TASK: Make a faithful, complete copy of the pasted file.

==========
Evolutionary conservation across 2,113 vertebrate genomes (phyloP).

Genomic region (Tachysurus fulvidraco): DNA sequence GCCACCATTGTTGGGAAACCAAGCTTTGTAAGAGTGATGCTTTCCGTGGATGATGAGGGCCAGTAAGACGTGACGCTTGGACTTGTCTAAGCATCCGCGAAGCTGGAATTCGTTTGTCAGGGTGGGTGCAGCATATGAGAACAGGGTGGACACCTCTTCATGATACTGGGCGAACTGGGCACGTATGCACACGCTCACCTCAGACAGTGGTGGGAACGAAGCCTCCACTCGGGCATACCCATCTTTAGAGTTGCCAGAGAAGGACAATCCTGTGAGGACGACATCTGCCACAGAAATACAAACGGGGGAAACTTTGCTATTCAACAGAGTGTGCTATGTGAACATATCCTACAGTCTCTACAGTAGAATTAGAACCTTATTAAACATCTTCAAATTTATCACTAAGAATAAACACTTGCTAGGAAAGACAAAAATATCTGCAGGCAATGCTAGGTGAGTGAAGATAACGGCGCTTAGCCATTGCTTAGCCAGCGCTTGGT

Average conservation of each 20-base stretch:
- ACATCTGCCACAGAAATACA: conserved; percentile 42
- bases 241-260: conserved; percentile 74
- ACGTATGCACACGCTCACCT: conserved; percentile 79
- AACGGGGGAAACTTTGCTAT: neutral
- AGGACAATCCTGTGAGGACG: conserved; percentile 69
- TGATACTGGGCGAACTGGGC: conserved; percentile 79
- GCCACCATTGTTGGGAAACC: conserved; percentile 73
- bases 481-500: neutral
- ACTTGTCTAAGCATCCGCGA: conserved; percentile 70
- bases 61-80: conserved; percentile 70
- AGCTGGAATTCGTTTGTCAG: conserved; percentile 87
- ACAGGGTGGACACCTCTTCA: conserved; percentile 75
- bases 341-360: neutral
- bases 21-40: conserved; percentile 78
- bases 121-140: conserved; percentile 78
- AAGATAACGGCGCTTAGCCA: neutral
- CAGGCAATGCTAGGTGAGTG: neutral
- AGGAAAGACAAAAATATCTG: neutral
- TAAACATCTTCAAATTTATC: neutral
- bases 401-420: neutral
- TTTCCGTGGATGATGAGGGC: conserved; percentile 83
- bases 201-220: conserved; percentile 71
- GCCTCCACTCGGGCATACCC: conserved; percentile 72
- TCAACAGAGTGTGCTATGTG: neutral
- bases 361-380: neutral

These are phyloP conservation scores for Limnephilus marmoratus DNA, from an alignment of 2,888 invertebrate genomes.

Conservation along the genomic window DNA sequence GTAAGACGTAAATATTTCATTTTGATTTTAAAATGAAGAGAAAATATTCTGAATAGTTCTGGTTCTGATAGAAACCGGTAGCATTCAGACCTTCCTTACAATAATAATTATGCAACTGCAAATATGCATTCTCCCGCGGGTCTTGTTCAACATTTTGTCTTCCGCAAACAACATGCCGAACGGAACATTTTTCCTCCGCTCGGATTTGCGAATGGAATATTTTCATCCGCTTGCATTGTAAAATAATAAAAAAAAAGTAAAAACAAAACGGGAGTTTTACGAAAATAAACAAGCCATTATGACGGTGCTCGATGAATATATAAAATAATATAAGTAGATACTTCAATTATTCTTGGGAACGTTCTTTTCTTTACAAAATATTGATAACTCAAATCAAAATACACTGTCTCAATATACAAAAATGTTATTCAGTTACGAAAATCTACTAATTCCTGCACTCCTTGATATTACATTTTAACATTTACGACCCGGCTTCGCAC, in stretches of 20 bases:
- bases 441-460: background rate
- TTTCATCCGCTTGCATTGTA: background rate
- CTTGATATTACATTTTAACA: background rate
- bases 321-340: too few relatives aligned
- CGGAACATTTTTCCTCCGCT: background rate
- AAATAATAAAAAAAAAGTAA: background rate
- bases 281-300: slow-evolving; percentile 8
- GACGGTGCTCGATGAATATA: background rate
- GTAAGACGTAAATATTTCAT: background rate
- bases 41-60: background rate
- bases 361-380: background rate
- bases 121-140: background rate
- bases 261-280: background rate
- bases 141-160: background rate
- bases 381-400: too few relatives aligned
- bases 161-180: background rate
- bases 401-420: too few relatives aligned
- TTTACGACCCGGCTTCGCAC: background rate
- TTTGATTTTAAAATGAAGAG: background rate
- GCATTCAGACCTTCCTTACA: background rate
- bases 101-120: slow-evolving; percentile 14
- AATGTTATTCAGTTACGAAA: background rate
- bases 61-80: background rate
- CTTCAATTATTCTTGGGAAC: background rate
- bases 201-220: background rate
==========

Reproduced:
Evolutionary conservation across 2,113 vertebrate genomes (phyloP).

Genomic region (Tachysurus fulvidraco): DNA sequence GCCACCATTGTTGGGAAACCAAGCTTTGTAAGAGTGATGCTTTCCGTGGATGATGAGGGCCAGTAAGACGTGACGCTTGGACTTGTCTAAGCATCCGCGAAGCTGGAATTCGTTTGTCAGGGTGGGTGCAGCATATGAGAACAGGGTGGACACCTCTTCATGATACTGGGCGAACTGGGCACGTATGCACACGCTCACCTCAGACAGTGGTGGGAACGAAGCCTCCACTCGGGCATACCCATCTTTAGAGTTGCCAGAGAAGGACAATCCTGTGAGGACGACATCTGCCACAGAAATACAAACGGGGGAAACTTTGCTATTCAACAGAGTGTGCTATGTGAACATATCCTACAGTCTCTACAGTAGAATTAGAACCTTATTAAACATCTTCAAATTTATCACTAAGAATAAACACTTGCTAGGAAAGACAAAAATATCTGCAGGCAATGCTAGGTGAGTGAAGATAACGGCGCTTAGCCATTGCTTAGCCAGCGCTTGGT

Average conservation of each 20-base stretch:
- ACATCTGCCACAGAAATACA: conserved; percentile 42
- bases 241-260: conserved; percentile 74
- ACGTATGCACACGCTCACCT: conserved; percentile 79
- AACGGGGGAAACTTTGCTAT: neutral
- AGGACAATCCTGTGAGGACG: conserved; percentile 69
- TGATACTGGGCGAACTGGGC: conserved; percentile 79
- GCCACCATTGTTGGGAAACC: conserved; percentile 73
- bases 481-500: neutral
- ACTTGTCTAAGCATCCGCGA: conserved; percentile 70
- bases 61-80: conserved; percentile 70
- AGCTGGAATTCGTTTGTCAG: conserved; percentile 87
- ACAGGGTGGACACCTCTTCA: conserved; percentile 75
- bases 341-360: neutral
- bases 21-40: conserved; percentile 78
- bases 121-140: conserved; percentile 78
- AAGATAACGGCGCTTAGCCA: neutral
- CAGGCAATGCTAGGTGAGTG: neutral
- AGGAAAGACAAAAATATCTG: neutral
- TAAACATCTTCAAATTTATC: neutral
- bases 401-420: neutral
- TTTCCGTGGATGATGAGGGC: conserved; percentile 83
- bases 201-220: conserved; percentile 71
- GCCTCCACTCGGGCATACCC: conserved; percentile 72
- TCAACAGAGTGTGCTATGTG: neutral
- bases 361-380: neutral

These are phyloP conservation scores for Limnephilus marmoratus DNA, from an alignment of 2,888 invertebrate genomes.

Conservation along the genomic window DNA sequence GTAAGACGTAAATATTTCATTTTGATTTTAAAATGAAGAGAAAATATTCTGAATAGTTCTGGTTCTGATAGAAACCGGTAGCATTCAGACCTTCCTTACAATAATAATTATGCAACTGCAAATATGCATTCTCCCGCGGGTCTTGTTCAACATTTTGTCTTCCGCAAACAACATGCCGAACGGAACATTTTTCCTCCGCTCGGATTTGCGAATGGAATATTTTCATCCGCTTGCATTGTAAAATAATAAAAAAAAAGTAAAAACAAAACGGGAGTTTTACGAAAATAAACAAGCCATTATGACGGTGCTCGATGAATATATAAAATAATATAAGTAGATACTTCAATTATTCTTGGGAACGTTCTTTTCTTTACAAAATATTGATAACTCAAATCAAAATACACTGTCTCAATATACAAAAATGTTATTCAGTTACGAAAATCTACTAATTCCTGCACTCCTTGATATTACATTTTAACATTTACGACCCGGCTTCGCAC, in stretches of 20 bases:
- bases 441-460: background rate
- TTTCATCCGCTTGCATTGTA: background rate
- CTTGATATTACATTTTAACA: background rate
- bases 321-340: too few relatives aligned
- CGGAACATTTTTCCTCCGCT: background rate
- AAATAATAAAAAAAAAGTAA: background rate
- bases 281-300: slow-evolving; percentile 8
- GACGGTGCTCGATGAATATA: background rate
- GTAAGACGTAAATATTTCAT: background rate
- bases 41-60: background rate
- bases 361-380: background rate
- bases 121-140: background rate
- bases 261-280: background rate
- bases 141-160: background rate
- bases 381-400: too few relatives aligned
- bases 161-180: background rate
- bases 401-420: too few relatives aligned
- TTTACGACCCGGCTTCGCAC: background rate
- TTTGATTTTAAAATGAAGAG: background rate
- GCATTCAGACCTTCCTTACA: background rate
- bases 101-120: slow-evolving; percentile 14
- AATGTTATTCAGTTACGAAA: background rate
- bases 61-80: background rate
- CTTCAATTATTCTTGGGAAC: background rate
- bases 201-220: background rate